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Guide to the Nathaniel S. and Jerlean J. Colley papers
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Collection Overview
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The Nathaniel S. and Jerlean J. Colley papers document the legal and civic activities of Nathaniel Colley, one of Sacramento's earliest African American attorneys and a national civil rights leader. For nearly 50 years, Nathaniel and Jerlean made Sacramento their home, working to affect social change at the local, state, and national levels. The numerous speeches, statements, editorials, and publications for which Nathaniel Colley was renowned make up a large percentage of the collection, and provide the framework and foundation for each series.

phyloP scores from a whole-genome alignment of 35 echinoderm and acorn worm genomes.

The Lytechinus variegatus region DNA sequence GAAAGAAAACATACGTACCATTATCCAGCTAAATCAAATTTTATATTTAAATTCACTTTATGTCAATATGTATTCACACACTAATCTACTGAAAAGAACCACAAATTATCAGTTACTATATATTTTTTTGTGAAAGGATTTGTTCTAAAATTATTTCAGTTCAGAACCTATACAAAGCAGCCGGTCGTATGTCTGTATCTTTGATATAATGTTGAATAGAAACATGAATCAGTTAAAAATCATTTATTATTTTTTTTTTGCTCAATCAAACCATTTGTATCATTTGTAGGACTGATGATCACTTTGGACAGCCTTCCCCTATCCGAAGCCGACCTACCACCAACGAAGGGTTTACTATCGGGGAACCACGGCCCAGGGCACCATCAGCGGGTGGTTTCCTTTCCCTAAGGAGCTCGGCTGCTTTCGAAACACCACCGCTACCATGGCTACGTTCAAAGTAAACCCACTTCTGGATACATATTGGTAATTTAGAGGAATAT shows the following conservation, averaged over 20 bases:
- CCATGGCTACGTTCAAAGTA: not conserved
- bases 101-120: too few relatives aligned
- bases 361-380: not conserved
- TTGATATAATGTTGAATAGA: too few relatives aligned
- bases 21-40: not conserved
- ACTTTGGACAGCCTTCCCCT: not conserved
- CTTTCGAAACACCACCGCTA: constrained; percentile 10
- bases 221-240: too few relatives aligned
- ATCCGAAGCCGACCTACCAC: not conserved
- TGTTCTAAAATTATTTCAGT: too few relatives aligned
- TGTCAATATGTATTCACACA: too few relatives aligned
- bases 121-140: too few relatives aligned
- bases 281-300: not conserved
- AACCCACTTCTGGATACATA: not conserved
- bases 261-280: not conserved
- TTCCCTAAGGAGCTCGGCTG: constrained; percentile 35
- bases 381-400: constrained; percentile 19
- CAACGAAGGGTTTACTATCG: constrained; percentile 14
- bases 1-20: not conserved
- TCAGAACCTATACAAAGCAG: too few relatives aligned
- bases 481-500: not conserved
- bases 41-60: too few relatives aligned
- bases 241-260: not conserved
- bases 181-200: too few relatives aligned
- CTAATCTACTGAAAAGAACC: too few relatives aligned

Nathaniel Sextus Colley was born on November 21, 1918 in Carlowsville, Alabama. The youngest of six boys, he grew up in Snow Hill, Alabama. Colley graduated with high honors from Snow Hill Institute before attending Tuskegee Institute. He studied chemistry under George Washington Carver, graduating in 1941 with a B.S. degree and high honors. During World War II, Colley served overseas as Captain of a chemical company where he developed a protective suit that could resist poison gas. In 1946, he enrolled at Yale University Law School, winning the C. LaRue Munsun Prize for the most significant contribution of any Yale student to the New Haven, Connecticut Legal Aid Society. He also shared the Benjamin Sharp Prize for best original essay of any Yale student.
5 boxes (7.34 linear feet)
All requests to publish or quote from private manuscripts held by the Center for Sacramento History (CSH) must be submitted in writing to csh@cityofsacramento.org. Permission for publication is given on behalf of Center for Sacramento History as the owner of the physical items and is not intended to include or imply permission of the copyright holder, which must also be obtained by the patron. No permission is necessary to publish or quote from public records.
Collection is open for research use.